We’re already at Wednesday and thinking about all the ways we’d like to spend our weekend, and it’s looking like planting seeds for Fall/Winter harvest is on the agenda. We are lucky to have such a long growing season on the West Coast, and I’m thinking I might hold a bit of space open for some plants that are not just pretty, but can be used to create natural dyes for textiles. Then again, maybe I’ll just leave it all to plant dye expert Jessica Redditt, who is our Surface Design spotlight for today, because she’s got the beautiful hues down to a science…
If you’re interested in doing your own natural dyes, here’s a post from Jessica’s blog. Talk about slow fashion, seeing the steps it takes to get these beautiful shades definitely adds another level to the conversation!
We were very excited to meet Jessica at our Spring 2018 show, and can’t wait to see what she’s been working on since then. We were able to talk Fall, fashion and creative process with Jessica and we’re eager to see what she brings to First Pick this Fall. Check out our interview with her, and get ready to see plants in a whole new way!
What excites you about Fall fashion?
Warming up with essential wardrobe pieces that flatter and keep you cozy and comfortable.
What’s new for Fall 2018?
Different kimonos in various lengths & sizes, natural dye colours and reclaimed silk prints, including some vintage textiles.
What inspires your work? What inspired your Fall collection?
I’m inspired to create clothing that works with nature and not against it. I’m choosing to use natural and reclaimed textiles, and natural dyes instead of synthetic ones. I’m inspired by rich fall & winter tones, that I may be able to derive from plants.
I really love the feeling, when I’m making something, of time slowing down. I usually feel this way when I’m sewing, working in the garden, and dyeing.
What “fashion rules” do you think are outdated?
I believe that the only fashion ”rule” that should exist at this point is to shop responsibly! Spend a little more for quality not quantity in your wardrobe. Quality always looks more fashionable. As much as trends are exciting to follow, I’d love to see more people create their own trends with what they already own, what they thrift and what they choose to thoughtfully purchase.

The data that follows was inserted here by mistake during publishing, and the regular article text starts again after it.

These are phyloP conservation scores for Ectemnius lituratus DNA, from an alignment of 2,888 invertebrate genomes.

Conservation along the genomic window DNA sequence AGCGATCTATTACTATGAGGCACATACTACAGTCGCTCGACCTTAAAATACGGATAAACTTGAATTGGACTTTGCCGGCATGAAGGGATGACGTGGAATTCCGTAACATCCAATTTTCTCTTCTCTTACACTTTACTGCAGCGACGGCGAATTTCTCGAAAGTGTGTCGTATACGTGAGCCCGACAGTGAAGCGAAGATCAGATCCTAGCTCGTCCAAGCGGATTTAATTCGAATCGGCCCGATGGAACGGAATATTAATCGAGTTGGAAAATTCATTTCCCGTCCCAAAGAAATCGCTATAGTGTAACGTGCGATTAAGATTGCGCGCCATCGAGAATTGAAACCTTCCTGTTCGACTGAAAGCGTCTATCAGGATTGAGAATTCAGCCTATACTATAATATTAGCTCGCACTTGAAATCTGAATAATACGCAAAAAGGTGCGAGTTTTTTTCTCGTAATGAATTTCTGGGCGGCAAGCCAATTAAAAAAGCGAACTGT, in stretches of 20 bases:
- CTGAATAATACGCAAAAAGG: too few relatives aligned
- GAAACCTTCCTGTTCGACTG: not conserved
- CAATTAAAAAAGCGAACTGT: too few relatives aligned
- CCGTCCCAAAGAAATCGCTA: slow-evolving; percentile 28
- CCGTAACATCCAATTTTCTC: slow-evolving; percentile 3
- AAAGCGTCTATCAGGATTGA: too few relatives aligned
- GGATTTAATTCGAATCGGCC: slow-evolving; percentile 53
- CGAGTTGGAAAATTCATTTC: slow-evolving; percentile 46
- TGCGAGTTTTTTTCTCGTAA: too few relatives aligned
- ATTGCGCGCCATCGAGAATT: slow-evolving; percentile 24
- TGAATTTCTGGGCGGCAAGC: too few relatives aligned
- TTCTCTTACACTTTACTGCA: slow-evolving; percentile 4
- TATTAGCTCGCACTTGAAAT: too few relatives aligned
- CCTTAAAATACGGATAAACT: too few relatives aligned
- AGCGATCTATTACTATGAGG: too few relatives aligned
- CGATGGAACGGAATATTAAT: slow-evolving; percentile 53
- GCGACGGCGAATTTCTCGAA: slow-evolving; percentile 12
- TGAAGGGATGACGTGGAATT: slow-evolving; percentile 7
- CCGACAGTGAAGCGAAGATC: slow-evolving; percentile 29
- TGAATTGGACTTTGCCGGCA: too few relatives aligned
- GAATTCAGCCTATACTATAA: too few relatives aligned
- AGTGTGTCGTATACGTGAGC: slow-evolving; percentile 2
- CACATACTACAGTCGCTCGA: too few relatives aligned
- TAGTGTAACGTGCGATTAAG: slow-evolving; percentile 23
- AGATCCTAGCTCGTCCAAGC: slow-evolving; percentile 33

What point/s do you wish the “average shopper” knew about handmade?
-how long it takes to create one garment
-how much it costs to make a garment in an ethical and sustainable environment
– you are supporting a local artist / designer / family operation rather than an enormous corporation that produces unethical and usually harmful products for people and the earth.
We love that your clothing is sustainable. Why do you choose to work in this way, given the extra effort involved with eco/green production?
I use reclaimed textiles ( rather than newly produced textiles) in natural colours and fibres and use natural dyes. It’s the only way I’m interested in making clothes (is sustainably). We have to start considering our earth and making things that are not harmful to the planet.
Being an entrepreneur isn’t easy. What motivates you to keep going?
I enjoy being my creative self without the boundaries of a “job” or a boss. I’m motivated to keep going everyday because life is too short to not do what you love.
What’s the best thing about being part of the Handmade movement?
It’s so rewarding to be supported in a community that is inspired to be eco-friendly and handmade. There is a lot of value in knowing where your purchases are being made, and who has made them!